Version Reviewed: 1.0
Device Reviewed On: iPad 2
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Judging episodic content on the basis of one episode – particularly the last – is a little pointless. While background reading isn’t usually necessary for our reviews, take some time out to read up on the previous 4 episodes of Back to the Future.
Odds are that two different types of reader are consulting this review. Ones who have bought the previous 4 episodes and are considering a fifth and final purchase, in which case they almost certainly should skip past this review and click buy. Then there are the ones who have waited for all five episodes before considering a purchase of the full set. Add the variable of being a Back to the Future movie fan, and these people should still get on with downloading the full set. Adventure gamer fans will also find some benefit here, although it’s a shame that the full season has been a little mixed. Fortunately, Back to the Future has gone out with a bang – Episode Five is my favorite of the lot.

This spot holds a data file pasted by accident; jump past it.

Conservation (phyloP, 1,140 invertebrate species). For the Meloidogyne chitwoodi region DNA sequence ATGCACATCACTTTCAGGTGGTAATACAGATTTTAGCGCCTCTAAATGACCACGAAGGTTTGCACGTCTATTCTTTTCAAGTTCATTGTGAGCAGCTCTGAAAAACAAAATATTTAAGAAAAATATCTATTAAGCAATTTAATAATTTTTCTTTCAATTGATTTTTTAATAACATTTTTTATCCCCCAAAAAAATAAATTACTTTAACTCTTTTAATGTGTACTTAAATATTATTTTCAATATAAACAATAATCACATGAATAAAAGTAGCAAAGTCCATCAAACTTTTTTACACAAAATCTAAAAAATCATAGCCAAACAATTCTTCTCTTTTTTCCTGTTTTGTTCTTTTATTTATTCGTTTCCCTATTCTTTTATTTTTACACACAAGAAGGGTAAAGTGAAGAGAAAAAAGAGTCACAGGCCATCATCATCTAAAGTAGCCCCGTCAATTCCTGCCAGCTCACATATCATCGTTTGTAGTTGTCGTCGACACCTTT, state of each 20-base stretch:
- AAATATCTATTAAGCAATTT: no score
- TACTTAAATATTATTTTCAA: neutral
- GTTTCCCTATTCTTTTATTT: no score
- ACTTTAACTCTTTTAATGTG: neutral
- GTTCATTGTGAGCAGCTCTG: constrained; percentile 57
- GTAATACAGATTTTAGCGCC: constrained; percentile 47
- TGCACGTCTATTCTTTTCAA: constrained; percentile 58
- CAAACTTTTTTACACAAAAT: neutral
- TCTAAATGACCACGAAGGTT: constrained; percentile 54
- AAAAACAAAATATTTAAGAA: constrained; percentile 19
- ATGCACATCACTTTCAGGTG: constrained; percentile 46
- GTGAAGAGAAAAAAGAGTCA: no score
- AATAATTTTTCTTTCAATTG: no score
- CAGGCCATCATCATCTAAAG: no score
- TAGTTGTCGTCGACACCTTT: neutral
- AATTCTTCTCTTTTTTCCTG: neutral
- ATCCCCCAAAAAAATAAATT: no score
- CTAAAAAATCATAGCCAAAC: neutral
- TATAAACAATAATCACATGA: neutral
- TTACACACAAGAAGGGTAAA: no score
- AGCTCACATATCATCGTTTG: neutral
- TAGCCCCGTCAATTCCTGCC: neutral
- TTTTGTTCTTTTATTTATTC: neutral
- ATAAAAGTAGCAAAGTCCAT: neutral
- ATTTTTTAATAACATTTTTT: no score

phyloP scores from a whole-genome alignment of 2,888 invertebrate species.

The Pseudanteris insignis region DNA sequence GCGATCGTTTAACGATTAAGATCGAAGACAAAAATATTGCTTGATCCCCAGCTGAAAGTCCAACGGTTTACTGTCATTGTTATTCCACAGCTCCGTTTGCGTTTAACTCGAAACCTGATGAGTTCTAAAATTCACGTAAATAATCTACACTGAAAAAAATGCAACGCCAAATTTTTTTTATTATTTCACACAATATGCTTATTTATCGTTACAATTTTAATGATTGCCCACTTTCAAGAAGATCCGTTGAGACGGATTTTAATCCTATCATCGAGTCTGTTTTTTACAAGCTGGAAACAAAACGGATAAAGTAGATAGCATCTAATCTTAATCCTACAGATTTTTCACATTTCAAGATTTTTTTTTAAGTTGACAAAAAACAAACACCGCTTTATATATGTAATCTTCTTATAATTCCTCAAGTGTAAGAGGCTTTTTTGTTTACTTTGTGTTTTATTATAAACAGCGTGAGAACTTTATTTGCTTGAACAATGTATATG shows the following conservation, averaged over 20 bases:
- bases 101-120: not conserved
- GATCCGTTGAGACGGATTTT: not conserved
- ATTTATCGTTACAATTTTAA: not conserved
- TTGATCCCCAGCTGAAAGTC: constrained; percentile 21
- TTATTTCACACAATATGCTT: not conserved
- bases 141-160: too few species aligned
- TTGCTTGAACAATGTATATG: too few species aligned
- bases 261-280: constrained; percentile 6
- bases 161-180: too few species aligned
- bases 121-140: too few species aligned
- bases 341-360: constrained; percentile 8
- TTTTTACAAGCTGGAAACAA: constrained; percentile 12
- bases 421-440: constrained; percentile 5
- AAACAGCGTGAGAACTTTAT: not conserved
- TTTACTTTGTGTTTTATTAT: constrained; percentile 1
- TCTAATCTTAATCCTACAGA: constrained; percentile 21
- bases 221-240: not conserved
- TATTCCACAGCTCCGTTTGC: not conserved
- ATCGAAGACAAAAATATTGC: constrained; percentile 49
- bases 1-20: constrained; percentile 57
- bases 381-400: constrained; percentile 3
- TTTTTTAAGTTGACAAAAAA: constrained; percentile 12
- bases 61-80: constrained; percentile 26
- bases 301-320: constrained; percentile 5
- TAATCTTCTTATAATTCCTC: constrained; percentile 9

The episode starts with Marty waking up in the 1930s trying to stop Edna and the future Doc. That’s about all I’m going to say for fear of spoilers. The voice acting is as strong as ever, made all the better by a cameo appearance by Michael J. Fox, which provides some wonderful fan service.
It’s the puzzles that sell the title more so. They’re nowhere near as frustrating as previous episodes and the hint system is actually useful, although such puzzles won’t test the avid adventure gamer by any means.
Back to the Future Episode 5 might be more of the same, technically (warts and all), but it ensures that the season ends on a high note with a selection of strong set pieces to enthral. Much like any great film or piece of writing, it means that players get to the end and are left with a good taste in their mouth rather than strong memories of the weaknesses of earlier episodes. Back to the Future film fans will feel particularly satisfied at the results.
Tagged with: $6.99, adventure, back to the future, point-and-click, Telltale Games